With his eye on breaking David Bowie in America, his manager Tony DeFries hired Pork performers Tony Zanetta and Cherry Vanilla to work at the New York offices of MainMan, his management company, alongside photographer and scenester Leee Black Childers. Zanetta became president of MainMan, Childers was vice president, and Vanilla directed publicity. They had absolutely no business experience and were fairly irresponsible, but no matter—DeFries was selling an image one couldn’t learn about in business school. “MainMan was definitely about Tony DeFries wanting to make money,” Zanetta said, “but I was there because I liked David Bowie and I liked what he was doing.” MainMan’s new president became friends with Bowie and toured with him during the Ziggy Stardust era, which further fueled his Warholian infatuation with stardom and image-making. “Once I admitted that to myself,” Zanetta said, “it kind of freed me and the whole world kind of opened up, especially rock ’n’ roll.” Andy Warhol, however, did not receive Bowie quite as enthusiastically. When he paid a visit to the Factory, the artist muttered something about liking his shoes, but things got more awkward when Bowie played him “Andy Warhol,” a rather corny track from his Hunky Dory album. Silence. While visiting New York, Bowie also connected with Iggy Pop, who signed a management contract with MainMan, and Bowie finally got to know his musical hero, Lou Reed.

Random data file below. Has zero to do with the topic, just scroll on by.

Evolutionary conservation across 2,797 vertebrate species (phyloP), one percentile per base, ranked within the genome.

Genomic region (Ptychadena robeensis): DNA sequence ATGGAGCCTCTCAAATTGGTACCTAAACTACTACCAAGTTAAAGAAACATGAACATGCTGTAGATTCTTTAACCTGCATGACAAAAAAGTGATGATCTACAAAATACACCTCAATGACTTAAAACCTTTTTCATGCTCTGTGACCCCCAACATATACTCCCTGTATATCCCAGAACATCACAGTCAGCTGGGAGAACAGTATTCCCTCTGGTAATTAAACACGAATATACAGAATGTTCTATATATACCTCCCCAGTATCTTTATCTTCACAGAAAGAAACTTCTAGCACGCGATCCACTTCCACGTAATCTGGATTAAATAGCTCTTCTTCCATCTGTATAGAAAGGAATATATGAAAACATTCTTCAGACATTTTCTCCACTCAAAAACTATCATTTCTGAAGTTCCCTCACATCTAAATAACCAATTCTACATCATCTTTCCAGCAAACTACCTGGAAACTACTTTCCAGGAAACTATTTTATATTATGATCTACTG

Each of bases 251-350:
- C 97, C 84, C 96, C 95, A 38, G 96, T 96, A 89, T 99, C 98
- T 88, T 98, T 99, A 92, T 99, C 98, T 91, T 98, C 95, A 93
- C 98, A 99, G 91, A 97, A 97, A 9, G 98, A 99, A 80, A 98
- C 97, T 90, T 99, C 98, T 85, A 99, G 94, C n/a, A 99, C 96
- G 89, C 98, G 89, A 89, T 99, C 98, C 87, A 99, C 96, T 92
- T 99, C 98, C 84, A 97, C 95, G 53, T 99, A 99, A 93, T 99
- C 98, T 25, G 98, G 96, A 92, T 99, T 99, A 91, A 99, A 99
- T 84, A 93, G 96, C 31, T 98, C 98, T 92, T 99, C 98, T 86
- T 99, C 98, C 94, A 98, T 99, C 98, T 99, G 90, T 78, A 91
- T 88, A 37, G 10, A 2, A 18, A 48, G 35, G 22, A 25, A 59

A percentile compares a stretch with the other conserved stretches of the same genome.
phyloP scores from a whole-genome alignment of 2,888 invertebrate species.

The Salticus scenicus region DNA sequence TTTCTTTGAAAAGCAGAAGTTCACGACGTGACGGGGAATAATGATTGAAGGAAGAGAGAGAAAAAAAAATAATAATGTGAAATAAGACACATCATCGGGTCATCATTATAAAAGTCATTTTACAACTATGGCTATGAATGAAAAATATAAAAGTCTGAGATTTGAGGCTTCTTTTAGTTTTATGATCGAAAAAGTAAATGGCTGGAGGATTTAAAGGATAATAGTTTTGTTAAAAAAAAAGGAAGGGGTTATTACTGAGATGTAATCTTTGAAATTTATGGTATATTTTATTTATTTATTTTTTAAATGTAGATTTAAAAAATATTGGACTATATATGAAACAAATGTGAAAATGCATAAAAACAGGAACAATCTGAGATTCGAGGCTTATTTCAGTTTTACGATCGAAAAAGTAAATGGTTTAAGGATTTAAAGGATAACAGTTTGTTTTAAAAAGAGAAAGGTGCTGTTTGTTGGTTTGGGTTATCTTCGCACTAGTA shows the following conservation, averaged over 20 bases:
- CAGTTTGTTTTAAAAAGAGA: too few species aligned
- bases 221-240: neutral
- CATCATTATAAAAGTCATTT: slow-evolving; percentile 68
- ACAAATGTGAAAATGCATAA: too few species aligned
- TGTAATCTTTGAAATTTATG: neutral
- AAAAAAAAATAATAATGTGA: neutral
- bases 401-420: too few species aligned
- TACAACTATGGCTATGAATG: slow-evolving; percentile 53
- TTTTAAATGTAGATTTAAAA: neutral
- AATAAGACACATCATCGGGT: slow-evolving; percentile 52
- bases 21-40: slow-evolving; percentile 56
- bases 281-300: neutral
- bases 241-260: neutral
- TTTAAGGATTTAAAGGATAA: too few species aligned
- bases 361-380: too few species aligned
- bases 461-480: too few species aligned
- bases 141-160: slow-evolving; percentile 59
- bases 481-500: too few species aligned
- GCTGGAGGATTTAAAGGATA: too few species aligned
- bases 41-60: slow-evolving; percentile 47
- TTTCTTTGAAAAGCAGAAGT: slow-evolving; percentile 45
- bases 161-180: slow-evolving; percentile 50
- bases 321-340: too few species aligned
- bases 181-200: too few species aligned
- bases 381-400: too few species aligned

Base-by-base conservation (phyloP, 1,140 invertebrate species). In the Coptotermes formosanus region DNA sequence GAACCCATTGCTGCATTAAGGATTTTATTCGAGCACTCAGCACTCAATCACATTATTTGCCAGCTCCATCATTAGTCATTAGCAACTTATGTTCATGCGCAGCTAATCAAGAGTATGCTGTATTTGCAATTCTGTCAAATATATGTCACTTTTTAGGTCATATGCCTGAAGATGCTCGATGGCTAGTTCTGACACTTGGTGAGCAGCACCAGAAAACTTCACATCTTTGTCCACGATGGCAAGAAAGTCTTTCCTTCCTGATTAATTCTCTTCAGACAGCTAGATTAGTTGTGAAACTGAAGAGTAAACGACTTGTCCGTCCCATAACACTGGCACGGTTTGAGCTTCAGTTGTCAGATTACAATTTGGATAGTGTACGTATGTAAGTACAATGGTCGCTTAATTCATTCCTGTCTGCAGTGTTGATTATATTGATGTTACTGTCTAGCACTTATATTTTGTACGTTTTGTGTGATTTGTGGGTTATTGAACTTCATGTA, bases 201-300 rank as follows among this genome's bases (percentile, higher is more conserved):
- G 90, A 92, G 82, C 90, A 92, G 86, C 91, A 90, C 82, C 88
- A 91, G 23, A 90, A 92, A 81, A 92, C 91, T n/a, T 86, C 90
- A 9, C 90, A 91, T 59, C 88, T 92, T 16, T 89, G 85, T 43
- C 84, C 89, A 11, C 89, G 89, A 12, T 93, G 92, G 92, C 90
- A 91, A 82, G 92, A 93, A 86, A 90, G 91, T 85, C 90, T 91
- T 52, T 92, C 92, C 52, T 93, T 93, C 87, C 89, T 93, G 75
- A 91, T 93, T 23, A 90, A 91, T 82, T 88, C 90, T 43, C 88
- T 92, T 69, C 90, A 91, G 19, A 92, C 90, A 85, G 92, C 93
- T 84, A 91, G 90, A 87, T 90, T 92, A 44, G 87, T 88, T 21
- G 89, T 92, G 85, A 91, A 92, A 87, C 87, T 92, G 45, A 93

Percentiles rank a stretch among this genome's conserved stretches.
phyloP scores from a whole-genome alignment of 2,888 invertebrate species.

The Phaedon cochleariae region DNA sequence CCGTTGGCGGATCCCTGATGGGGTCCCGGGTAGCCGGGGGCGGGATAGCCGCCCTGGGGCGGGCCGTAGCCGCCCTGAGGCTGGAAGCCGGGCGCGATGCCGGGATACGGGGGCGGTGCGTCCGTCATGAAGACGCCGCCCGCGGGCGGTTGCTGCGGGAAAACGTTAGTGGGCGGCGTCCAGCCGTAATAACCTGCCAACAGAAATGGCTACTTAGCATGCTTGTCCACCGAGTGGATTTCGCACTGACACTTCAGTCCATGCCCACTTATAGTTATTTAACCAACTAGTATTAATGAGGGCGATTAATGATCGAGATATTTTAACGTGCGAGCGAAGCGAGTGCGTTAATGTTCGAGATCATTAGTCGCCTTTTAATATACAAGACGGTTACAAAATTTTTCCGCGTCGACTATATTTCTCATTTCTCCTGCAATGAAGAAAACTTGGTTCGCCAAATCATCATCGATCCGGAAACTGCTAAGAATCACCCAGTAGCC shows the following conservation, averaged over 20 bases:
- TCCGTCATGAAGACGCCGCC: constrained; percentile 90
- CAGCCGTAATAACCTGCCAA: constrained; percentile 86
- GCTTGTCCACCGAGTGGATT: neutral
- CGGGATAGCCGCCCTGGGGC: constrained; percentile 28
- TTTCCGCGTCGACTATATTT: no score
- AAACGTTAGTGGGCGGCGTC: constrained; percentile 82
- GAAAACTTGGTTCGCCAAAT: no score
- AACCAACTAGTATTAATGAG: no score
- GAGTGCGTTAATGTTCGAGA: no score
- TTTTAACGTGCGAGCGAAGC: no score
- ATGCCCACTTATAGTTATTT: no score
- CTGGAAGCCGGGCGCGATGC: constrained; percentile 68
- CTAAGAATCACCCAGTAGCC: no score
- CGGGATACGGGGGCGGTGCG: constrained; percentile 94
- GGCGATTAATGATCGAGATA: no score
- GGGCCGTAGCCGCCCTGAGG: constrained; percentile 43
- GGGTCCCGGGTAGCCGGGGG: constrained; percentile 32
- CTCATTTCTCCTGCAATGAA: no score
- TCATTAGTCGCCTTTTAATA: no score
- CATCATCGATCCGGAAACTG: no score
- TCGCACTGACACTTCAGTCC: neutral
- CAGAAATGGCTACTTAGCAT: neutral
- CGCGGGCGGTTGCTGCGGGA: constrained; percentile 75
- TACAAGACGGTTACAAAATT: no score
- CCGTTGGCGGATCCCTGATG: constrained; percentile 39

From Chapter 24 of The Downtown PopUnderground — order online, or from a local independent bookstore